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Digital Literacy for Anthropology 402 (Campbell): Copyright Literacy

Digital literacy guide for Anthropology 402 (Museum Science) for the Fall 2020 semester..

Course Assignment

ANTH 402 students will each build out their own digital exhibit. Unless curating the exhibit with their own original content, student curators will need to find and use digital content created by others. Understanding the basics of copyright, fair use, public domain, and Creative Commons is essential to selecting content for an exhibit.

What is the Public Domain?

The term “public domain” refers to creative materials that are not protected by intellectual property laws such as copyright, trademark, or patent laws. The public owns these works, not an individual author or artist. Anyone can use a public domain work without obtaining permission, but no one can ever own it.

There are three common ways that works arrive in the public domain:

  • the copyright has expired,
  • the U.S. federal government created the work, or
  • the creator of the work dedicated it to the public domain.

Public Domain Explained by the U.S. Copyright Office

The public domain covers works not protected by copyright. Learn which works are in the public domain and how works become a part of it.

What is Creative Commons?

Creative Commons logo

Creative Commons a nonprofit organization that enables the sharing and use of creativity and knowledge through free legal tools. It does not replace copyright; instead it works alongside copyright.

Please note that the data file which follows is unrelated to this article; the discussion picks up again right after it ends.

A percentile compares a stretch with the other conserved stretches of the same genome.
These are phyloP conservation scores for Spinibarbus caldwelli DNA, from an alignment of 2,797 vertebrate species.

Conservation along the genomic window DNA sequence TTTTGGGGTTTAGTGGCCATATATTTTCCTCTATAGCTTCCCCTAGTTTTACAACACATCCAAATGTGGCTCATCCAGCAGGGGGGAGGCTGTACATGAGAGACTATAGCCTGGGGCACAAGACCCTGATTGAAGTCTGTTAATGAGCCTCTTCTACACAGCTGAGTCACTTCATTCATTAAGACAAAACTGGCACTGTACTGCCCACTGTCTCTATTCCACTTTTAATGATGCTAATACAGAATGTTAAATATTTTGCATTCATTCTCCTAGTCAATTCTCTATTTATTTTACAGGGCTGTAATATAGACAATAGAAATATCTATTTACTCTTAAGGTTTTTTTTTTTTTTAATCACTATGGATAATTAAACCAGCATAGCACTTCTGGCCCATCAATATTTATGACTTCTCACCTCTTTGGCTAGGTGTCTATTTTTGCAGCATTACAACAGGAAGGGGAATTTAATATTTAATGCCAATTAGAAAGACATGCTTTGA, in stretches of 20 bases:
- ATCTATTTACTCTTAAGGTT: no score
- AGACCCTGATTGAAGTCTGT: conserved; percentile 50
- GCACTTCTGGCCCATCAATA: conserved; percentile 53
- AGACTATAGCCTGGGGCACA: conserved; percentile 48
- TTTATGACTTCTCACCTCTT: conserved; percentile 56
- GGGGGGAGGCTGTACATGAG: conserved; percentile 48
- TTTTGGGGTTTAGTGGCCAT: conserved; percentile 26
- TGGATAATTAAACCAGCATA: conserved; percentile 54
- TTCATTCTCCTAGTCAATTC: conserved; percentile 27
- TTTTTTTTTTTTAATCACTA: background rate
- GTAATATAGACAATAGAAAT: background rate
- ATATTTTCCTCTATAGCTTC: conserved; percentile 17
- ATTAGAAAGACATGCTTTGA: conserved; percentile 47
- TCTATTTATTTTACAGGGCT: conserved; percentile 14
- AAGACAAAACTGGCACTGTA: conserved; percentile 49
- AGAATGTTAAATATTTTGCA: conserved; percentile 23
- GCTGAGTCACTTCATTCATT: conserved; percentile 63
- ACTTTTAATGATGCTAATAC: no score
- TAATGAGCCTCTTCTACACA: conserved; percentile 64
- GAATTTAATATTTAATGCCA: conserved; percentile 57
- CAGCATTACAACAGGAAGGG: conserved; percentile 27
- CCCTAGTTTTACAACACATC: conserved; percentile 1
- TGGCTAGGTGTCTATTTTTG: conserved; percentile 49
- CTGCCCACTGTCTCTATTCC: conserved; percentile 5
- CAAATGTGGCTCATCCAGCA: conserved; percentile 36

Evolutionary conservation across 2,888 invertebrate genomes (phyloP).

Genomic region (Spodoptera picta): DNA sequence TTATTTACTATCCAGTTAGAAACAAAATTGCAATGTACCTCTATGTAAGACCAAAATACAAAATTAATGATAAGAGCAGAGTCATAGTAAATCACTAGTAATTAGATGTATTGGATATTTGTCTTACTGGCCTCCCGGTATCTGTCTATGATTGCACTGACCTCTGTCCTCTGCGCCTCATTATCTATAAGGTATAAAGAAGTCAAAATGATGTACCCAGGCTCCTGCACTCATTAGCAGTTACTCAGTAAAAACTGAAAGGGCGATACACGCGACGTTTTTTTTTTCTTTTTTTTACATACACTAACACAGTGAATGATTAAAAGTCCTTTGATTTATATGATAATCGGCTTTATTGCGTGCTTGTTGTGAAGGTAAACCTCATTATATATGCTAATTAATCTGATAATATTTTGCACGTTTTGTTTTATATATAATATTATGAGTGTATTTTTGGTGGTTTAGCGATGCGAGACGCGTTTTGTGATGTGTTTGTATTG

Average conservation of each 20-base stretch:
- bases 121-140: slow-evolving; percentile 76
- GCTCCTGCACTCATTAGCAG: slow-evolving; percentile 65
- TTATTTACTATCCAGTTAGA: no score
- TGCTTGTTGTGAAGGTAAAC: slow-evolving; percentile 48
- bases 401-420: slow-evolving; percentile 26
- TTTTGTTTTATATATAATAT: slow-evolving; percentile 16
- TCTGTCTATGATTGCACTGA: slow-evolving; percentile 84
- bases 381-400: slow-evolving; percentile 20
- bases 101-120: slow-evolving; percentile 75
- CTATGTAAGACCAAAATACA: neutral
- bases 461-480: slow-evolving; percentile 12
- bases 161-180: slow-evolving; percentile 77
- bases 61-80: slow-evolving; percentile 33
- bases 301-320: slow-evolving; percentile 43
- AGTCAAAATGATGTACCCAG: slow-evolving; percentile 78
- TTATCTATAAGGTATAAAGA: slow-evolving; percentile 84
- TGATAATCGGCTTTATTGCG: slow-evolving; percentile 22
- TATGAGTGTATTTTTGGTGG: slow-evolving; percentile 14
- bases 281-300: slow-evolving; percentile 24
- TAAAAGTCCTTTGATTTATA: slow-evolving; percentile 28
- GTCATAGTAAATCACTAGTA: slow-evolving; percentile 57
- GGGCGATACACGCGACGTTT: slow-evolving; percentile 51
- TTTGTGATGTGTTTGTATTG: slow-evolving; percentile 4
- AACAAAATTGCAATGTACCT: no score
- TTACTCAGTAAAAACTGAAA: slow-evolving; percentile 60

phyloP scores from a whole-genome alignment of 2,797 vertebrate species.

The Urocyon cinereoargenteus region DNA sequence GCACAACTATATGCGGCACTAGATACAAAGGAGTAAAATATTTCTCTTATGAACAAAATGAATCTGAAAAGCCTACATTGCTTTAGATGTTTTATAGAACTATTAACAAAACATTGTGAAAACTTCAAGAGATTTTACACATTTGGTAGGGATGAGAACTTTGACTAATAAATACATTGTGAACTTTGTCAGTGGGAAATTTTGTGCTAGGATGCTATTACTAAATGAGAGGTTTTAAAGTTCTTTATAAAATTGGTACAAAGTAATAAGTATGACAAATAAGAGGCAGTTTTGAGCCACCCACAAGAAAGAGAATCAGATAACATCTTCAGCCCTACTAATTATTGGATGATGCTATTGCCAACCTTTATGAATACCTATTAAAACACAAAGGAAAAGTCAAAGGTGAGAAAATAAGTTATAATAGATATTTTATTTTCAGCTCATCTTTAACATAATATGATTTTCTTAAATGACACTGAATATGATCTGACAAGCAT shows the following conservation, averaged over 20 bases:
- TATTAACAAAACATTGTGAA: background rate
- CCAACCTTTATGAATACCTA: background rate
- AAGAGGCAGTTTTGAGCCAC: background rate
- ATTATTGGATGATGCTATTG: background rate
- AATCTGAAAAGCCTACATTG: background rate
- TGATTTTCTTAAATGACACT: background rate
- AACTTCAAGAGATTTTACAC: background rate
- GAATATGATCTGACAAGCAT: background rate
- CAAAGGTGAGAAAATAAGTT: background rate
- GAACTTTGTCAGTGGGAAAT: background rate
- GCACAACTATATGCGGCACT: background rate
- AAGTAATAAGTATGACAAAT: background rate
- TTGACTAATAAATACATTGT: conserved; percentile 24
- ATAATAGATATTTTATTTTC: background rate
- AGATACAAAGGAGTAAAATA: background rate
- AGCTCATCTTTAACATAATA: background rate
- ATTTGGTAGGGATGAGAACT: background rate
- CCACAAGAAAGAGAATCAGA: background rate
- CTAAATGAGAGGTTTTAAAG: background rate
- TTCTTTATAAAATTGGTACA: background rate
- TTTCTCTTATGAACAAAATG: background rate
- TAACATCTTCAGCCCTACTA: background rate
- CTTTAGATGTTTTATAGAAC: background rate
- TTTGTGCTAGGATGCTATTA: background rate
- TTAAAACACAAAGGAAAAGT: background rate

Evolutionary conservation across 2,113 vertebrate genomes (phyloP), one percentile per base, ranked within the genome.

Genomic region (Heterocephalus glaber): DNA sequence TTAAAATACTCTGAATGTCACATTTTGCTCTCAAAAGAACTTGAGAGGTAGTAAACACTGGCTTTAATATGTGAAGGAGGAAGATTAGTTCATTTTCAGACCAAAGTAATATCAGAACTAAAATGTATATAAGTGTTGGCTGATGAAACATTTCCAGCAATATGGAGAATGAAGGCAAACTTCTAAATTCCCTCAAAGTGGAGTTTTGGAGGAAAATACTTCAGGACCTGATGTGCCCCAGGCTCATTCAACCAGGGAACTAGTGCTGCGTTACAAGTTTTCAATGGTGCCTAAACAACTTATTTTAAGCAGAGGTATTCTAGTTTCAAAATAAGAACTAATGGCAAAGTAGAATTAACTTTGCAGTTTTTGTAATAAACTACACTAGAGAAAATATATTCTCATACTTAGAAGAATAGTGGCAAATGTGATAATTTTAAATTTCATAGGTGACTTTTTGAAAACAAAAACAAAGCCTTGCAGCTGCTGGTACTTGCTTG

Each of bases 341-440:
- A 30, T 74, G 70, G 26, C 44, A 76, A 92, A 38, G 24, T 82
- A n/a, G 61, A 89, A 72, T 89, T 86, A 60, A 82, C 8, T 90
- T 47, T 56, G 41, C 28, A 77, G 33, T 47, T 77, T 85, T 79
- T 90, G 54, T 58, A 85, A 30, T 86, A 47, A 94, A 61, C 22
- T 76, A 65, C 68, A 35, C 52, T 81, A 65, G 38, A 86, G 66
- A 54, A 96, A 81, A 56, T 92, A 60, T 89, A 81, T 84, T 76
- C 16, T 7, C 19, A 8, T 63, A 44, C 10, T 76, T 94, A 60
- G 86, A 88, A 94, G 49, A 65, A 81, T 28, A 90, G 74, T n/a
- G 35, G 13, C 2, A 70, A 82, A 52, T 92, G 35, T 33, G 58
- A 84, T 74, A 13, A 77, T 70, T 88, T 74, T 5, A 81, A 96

Content creators may choose from one of six free, easy-to-use copyright licenses that provide a simple, standardized way to give the public permission to share and use your creative work — on conditions of your choice. Creative Commons licenses let you easily change your copyright terms from the default of “all rights reserved” to “some rights reserved.” Conversely, the application of a Creative Commons license to a piece of intellectual property tells content consumers that they may use, share, and sometimes modify your content for free. Creative Commons licenses are frequently applied to photographs and artwork, videos, music and audio files, presentations, coursework, ebooks, blog posts, and wiki pages.

Description of Above Video: "When you take a photo, make music or shoot a video it’s yours, you own it. You also own the copyright. Which means you decide how it is used and who can use it and if it can be copied and shared (or remixed). Creative Commons is a set of licenses that enable lawful collaboration to do things like copy, share and remix. Creative Commons is a way to give permission to everyone to freely reuse your creative works. Hundreds of sites use these licenses: Wikipedia, YouTube,, Vimeo, Soundcloud, Flickr, Bandcamp, Boundless, Jamendo, TED, Musopen, The Metropolitan Museum of Art, Free Music Archive, Freesound." (taken from the video description page on YouTube)

Recommended Digital Repositories to Explore

These digital repositories – often referred to as digital archives or archival gateways – pull together and make available digitized archival collections from many different libraries and archives. This type of system interoperability – sharing digitized collections among multiple repositories – is possible due to metadata standards like Dublin Core.

Includes Public Domain and/or Creative Commons Works

They include both types of freely usable digital assets, or one of these types. Your must review each item record to determine the type of license, and the license requirements if Creative Commons.

Includes Copyrighted and Public Domain Works

They include both copyrighted and public domain works. You must review each item record for its respective rights information.